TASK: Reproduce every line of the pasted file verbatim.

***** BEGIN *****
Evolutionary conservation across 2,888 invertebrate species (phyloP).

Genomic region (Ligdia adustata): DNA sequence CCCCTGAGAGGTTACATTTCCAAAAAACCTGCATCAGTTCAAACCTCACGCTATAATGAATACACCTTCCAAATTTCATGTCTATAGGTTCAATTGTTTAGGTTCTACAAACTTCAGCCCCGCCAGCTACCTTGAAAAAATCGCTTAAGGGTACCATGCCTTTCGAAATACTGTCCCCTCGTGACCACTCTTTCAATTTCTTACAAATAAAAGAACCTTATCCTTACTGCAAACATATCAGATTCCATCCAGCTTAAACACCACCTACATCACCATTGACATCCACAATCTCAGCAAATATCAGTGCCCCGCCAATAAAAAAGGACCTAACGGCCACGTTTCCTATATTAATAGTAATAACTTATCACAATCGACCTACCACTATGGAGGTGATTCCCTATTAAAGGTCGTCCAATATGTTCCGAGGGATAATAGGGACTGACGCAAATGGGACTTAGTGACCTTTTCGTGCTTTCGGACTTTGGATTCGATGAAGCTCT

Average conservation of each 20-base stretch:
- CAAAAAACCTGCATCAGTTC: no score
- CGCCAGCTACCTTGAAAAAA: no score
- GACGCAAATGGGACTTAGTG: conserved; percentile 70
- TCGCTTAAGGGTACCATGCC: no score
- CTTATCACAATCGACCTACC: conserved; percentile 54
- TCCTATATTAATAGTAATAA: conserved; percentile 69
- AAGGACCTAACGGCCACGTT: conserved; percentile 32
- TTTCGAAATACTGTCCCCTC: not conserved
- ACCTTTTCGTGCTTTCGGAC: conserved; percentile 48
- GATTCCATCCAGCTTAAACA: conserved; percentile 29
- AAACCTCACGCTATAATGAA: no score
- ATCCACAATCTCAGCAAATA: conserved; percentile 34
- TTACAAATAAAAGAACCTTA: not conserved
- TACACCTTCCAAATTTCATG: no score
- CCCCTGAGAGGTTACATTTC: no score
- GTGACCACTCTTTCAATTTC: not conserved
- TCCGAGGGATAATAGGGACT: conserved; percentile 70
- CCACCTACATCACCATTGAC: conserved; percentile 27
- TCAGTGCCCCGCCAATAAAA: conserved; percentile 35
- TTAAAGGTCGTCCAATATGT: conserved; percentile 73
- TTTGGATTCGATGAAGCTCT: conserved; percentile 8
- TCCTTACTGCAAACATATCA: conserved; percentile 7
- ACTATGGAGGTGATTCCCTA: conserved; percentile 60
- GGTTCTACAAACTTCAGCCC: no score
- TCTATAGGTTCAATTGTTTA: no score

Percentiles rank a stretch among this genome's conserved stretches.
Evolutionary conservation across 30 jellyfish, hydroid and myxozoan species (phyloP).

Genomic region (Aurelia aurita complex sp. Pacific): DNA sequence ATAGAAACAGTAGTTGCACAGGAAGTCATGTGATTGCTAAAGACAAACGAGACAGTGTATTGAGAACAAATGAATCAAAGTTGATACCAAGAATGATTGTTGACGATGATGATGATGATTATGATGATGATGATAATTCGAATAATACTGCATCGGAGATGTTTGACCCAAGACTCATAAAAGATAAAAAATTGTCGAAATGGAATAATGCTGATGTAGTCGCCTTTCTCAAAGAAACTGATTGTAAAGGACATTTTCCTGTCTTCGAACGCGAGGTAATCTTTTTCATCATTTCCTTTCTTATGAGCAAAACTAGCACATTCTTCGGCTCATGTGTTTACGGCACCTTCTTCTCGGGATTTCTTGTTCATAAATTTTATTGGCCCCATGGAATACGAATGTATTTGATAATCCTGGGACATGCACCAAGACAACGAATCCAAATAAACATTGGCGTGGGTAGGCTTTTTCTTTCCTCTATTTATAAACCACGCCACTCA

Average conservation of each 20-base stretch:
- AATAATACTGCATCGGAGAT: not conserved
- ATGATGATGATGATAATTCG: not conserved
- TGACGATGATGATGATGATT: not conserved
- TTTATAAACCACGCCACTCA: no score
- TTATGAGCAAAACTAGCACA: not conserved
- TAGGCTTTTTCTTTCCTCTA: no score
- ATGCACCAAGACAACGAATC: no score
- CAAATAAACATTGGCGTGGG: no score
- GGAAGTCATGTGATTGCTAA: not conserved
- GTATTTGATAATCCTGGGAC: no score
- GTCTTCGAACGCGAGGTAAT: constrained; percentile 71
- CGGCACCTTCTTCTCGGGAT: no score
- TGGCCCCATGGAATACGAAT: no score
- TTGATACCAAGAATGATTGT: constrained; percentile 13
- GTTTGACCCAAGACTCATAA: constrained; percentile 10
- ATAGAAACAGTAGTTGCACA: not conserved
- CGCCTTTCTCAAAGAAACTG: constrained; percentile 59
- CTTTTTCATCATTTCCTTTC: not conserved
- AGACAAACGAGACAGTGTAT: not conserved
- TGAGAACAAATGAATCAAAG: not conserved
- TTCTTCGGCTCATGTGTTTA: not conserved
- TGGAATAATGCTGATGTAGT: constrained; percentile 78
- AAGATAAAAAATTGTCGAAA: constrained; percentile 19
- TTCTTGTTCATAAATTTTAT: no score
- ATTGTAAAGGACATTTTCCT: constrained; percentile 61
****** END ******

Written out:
Evolutionary conservation across 2,888 invertebrate species (phyloP).

Genomic region (Ligdia adustata): DNA sequence CCCCTGAGAGGTTACATTTCCAAAAAACCTGCATCAGTTCAAACCTCACGCTATAATGAATACACCTTCCAAATTTCATGTCTATAGGTTCAATTGTTTAGGTTCTACAAACTTCAGCCCCGCCAGCTACCTTGAAAAAATCGCTTAAGGGTACCATGCCTTTCGAAATACTGTCCCCTCGTGACCACTCTTTCAATTTCTTACAAATAAAAGAACCTTATCCTTACTGCAAACATATCAGATTCCATCCAGCTTAAACACCACCTACATCACCATTGACATCCACAATCTCAGCAAATATCAGTGCCCCGCCAATAAAAAAGGACCTAACGGCCACGTTTCCTATATTAATAGTAATAACTTATCACAATCGACCTACCACTATGGAGGTGATTCCCTATTAAAGGTCGTCCAATATGTTCCGAGGGATAATAGGGACTGACGCAAATGGGACTTAGTGACCTTTTCGTGCTTTCGGACTTTGGATTCGATGAAGCTCT

Average conservation of each 20-base stretch:
- CAAAAAACCTGCATCAGTTC: no score
- CGCCAGCTACCTTGAAAAAA: no score
- GACGCAAATGGGACTTAGTG: conserved; percentile 70
- TCGCTTAAGGGTACCATGCC: no score
- CTTATCACAATCGACCTACC: conserved; percentile 54
- TCCTATATTAATAGTAATAA: conserved; percentile 69
- AAGGACCTAACGGCCACGTT: conserved; percentile 32
- TTTCGAAATACTGTCCCCTC: not conserved
- ACCTTTTCGTGCTTTCGGAC: conserved; percentile 48
- GATTCCATCCAGCTTAAACA: conserved; percentile 29
- AAACCTCACGCTATAATGAA: no score
- ATCCACAATCTCAGCAAATA: conserved; percentile 34
- TTACAAATAAAAGAACCTTA: not conserved
- TACACCTTCCAAATTTCATG: no score
- CCCCTGAGAGGTTACATTTC: no score
- GTGACCACTCTTTCAATTTC: not conserved
- TCCGAGGGATAATAGGGACT: conserved; percentile 70
- CCACCTACATCACCATTGAC: conserved; percentile 27
- TCAGTGCCCCGCCAATAAAA: conserved; percentile 35
- TTAAAGGTCGTCCAATATGT: conserved; percentile 73
- TTTGGATTCGATGAAGCTCT: conserved; percentile 8
- TCCTTACTGCAAACATATCA: conserved; percentile 7
- ACTATGGAGGTGATTCCCTA: conserved; percentile 60
- GGTTCTACAAACTTCAGCCC: no score
- TCTATAGGTTCAATTGTTTA: no score

Percentiles rank a stretch among this genome's conserved stretches.
Evolutionary conservation across 30 jellyfish, hydroid and myxozoan species (phyloP).

Genomic region (Aurelia aurita complex sp. Pacific): DNA sequence ATAGAAACAGTAGTTGCACAGGAAGTCATGTGATTGCTAAAGACAAACGAGACAGTGTATTGAGAACAAATGAATCAAAGTTGATACCAAGAATGATTGTTGACGATGATGATGATGATTATGATGATGATGATAATTCGAATAATACTGCATCGGAGATGTTTGACCCAAGACTCATAAAAGATAAAAAATTGTCGAAATGGAATAATGCTGATGTAGTCGCCTTTCTCAAAGAAACTGATTGTAAAGGACATTTTCCTGTCTTCGAACGCGAGGTAATCTTTTTCATCATTTCCTTTCTTATGAGCAAAACTAGCACATTCTTCGGCTCATGTGTTTACGGCACCTTCTTCTCGGGATTTCTTGTTCATAAATTTTATTGGCCCCATGGAATACGAATGTATTTGATAATCCTGGGACATGCACCAAGACAACGAATCCAAATAAACATTGGCGTGGGTAGGCTTTTTCTTTCCTCTATTTATAAACCACGCCACTCA

Average conservation of each 20-base stretch:
- AATAATACTGCATCGGAGAT: not conserved
- ATGATGATGATGATAATTCG: not conserved
- TGACGATGATGATGATGATT: not conserved
- TTTATAAACCACGCCACTCA: no score
- TTATGAGCAAAACTAGCACA: not conserved
- TAGGCTTTTTCTTTCCTCTA: no score
- ATGCACCAAGACAACGAATC: no score
- CAAATAAACATTGGCGTGGG: no score
- GGAAGTCATGTGATTGCTAA: not conserved
- GTATTTGATAATCCTGGGAC: no score
- GTCTTCGAACGCGAGGTAAT: constrained; percentile 71
- CGGCACCTTCTTCTCGGGAT: no score
- TGGCCCCATGGAATACGAAT: no score
- TTGATACCAAGAATGATTGT: constrained; percentile 13
- GTTTGACCCAAGACTCATAA: constrained; percentile 10
- ATAGAAACAGTAGTTGCACA: not conserved
- CGCCTTTCTCAAAGAAACTG: constrained; percentile 59
- CTTTTTCATCATTTCCTTTC: not conserved
- AGACAAACGAGACAGTGTAT: not conserved
- TGAGAACAAATGAATCAAAG: not conserved
- TTCTTCGGCTCATGTGTTTA: not conserved
- TGGAATAATGCTGATGTAGT: constrained; percentile 78
- AAGATAAAAAATTGTCGAAA: constrained; percentile 19
- TTCTTGTTCATAAATTTTAT: no score
- ATTGTAAAGGACATTTTCCT: constrained; percentile 61